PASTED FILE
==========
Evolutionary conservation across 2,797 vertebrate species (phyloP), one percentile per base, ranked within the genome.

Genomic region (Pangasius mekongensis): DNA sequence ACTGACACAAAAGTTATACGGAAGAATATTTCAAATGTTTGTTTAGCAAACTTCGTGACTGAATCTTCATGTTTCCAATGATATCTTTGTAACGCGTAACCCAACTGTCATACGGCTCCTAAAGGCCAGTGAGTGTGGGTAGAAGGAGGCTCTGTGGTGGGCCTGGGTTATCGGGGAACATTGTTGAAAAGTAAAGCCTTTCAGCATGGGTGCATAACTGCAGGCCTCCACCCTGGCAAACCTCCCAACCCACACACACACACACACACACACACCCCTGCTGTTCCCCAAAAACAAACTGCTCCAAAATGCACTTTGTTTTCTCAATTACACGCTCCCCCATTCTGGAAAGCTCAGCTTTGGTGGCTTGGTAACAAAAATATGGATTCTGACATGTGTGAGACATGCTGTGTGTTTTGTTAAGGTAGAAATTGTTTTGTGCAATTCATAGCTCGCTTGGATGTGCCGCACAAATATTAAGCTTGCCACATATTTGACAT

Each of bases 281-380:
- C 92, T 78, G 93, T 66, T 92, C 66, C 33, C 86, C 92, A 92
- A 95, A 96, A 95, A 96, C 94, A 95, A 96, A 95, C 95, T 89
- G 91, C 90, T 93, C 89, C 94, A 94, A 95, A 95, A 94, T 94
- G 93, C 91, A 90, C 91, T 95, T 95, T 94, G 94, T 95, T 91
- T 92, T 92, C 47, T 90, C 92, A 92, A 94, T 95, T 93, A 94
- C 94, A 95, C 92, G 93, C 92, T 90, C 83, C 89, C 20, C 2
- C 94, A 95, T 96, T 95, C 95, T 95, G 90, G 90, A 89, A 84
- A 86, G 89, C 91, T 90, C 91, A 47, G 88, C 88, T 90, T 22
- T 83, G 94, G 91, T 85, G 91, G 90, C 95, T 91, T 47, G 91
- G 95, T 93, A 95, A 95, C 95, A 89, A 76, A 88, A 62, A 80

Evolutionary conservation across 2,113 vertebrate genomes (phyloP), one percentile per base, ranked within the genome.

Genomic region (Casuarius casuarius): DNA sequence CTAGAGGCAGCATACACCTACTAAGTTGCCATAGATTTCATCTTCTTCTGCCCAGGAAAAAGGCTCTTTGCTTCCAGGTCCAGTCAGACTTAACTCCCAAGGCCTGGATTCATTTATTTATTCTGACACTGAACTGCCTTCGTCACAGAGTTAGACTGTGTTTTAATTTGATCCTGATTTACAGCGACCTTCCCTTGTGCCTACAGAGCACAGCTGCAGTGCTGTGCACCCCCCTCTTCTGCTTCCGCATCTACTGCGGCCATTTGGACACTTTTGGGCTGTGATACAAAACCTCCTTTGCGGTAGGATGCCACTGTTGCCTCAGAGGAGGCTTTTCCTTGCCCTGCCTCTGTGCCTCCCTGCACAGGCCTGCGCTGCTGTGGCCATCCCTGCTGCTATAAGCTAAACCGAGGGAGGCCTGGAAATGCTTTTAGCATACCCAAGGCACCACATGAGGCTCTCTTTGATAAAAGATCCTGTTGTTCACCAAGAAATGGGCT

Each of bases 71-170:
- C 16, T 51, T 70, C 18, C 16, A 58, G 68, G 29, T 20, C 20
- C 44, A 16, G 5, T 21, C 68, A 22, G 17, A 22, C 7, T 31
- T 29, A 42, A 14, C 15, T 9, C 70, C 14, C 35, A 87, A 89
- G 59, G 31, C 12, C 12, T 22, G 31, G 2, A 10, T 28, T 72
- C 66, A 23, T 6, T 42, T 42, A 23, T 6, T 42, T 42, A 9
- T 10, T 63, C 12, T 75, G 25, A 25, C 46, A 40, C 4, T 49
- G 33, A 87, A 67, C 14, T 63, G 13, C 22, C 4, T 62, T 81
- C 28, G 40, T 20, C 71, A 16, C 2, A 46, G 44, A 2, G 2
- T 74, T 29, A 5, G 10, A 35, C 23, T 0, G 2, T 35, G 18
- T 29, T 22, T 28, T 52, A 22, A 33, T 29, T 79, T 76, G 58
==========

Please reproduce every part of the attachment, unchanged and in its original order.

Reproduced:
Evolutionary conservation across 2,797 vertebrate species (phyloP), one percentile per base, ranked within the genome.

Genomic region (Pangasius mekongensis): DNA sequence ACTGACACAAAAGTTATACGGAAGAATATTTCAAATGTTTGTTTAGCAAACTTCGTGACTGAATCTTCATGTTTCCAATGATATCTTTGTAACGCGTAACCCAACTGTCATACGGCTCCTAAAGGCCAGTGAGTGTGGGTAGAAGGAGGCTCTGTGGTGGGCCTGGGTTATCGGGGAACATTGTTGAAAAGTAAAGCCTTTCAGCATGGGTGCATAACTGCAGGCCTCCACCCTGGCAAACCTCCCAACCCACACACACACACACACACACACACCCCTGCTGTTCCCCAAAAACAAACTGCTCCAAAATGCACTTTGTTTTCTCAATTACACGCTCCCCCATTCTGGAAAGCTCAGCTTTGGTGGCTTGGTAACAAAAATATGGATTCTGACATGTGTGAGACATGCTGTGTGTTTTGTTAAGGTAGAAATTGTTTTGTGCAATTCATAGCTCGCTTGGATGTGCCGCACAAATATTAAGCTTGCCACATATTTGACAT

Each of bases 281-380:
- C 92, T 78, G 93, T 66, T 92, C 66, C 33, C 86, C 92, A 92
- A 95, A 96, A 95, A 96, C 94, A 95, A 96, A 95, C 95, T 89
- G 91, C 90, T 93, C 89, C 94, A 94, A 95, A 95, A 94, T 94
- G 93, C 91, A 90, C 91, T 95, T 95, T 94, G 94, T 95, T 91
- T 92, T 92, C 47, T 90, C 92, A 92, A 94, T 95, T 93, A 94
- C 94, A 95, C 92, G 93, C 92, T 90, C 83, C 89, C 20, C 2
- C 94, A 95, T 96, T 95, C 95, T 95, G 90, G 90, A 89, A 84
- A 86, G 89, C 91, T 90, C 91, A 47, G 88, C 88, T 90, T 22
- T 83, G 94, G 91, T 85, G 91, G 90, C 95, T 91, T 47, G 91
- G 95, T 93, A 95, A 95, C 95, A 89, A 76, A 88, A 62, A 80

Evolutionary conservation across 2,113 vertebrate genomes (phyloP), one percentile per base, ranked within the genome.

Genomic region (Casuarius casuarius): DNA sequence CTAGAGGCAGCATACACCTACTAAGTTGCCATAGATTTCATCTTCTTCTGCCCAGGAAAAAGGCTCTTTGCTTCCAGGTCCAGTCAGACTTAACTCCCAAGGCCTGGATTCATTTATTTATTCTGACACTGAACTGCCTTCGTCACAGAGTTAGACTGTGTTTTAATTTGATCCTGATTTACAGCGACCTTCCCTTGTGCCTACAGAGCACAGCTGCAGTGCTGTGCACCCCCCTCTTCTGCTTCCGCATCTACTGCGGCCATTTGGACACTTTTGGGCTGTGATACAAAACCTCCTTTGCGGTAGGATGCCACTGTTGCCTCAGAGGAGGCTTTTCCTTGCCCTGCCTCTGTGCCTCCCTGCACAGGCCTGCGCTGCTGTGGCCATCCCTGCTGCTATAAGCTAAACCGAGGGAGGCCTGGAAATGCTTTTAGCATACCCAAGGCACCACATGAGGCTCTCTTTGATAAAAGATCCTGTTGTTCACCAAGAAATGGGCT

Each of bases 71-170:
- C 16, T 51, T 70, C 18, C 16, A 58, G 68, G 29, T 20, C 20
- C 44, A 16, G 5, T 21, C 68, A 22, G 17, A 22, C 7, T 31
- T 29, A 42, A 14, C 15, T 9, C 70, C 14, C 35, A 87, A 89
- G 59, G 31, C 12, C 12, T 22, G 31, G 2, A 10, T 28, T 72
- C 66, A 23, T 6, T 42, T 42, A 23, T 6, T 42, T 42, A 9
- T 10, T 63, C 12, T 75, G 25, A 25, C 46, A 40, C 4, T 49
- G 33, A 87, A 67, C 14, T 63, G 13, C 22, C 4, T 62, T 81
- C 28, G 40, T 20, C 71, A 16, C 2, A 46, G 44, A 2, G 2
- T 74, T 29, A 5, G 10, A 35, C 23, T 0, G 2, T 35, G 18
- T 29, T 22, T 28, T 52, A 22, A 33, T 29, T 79, T 76, G 58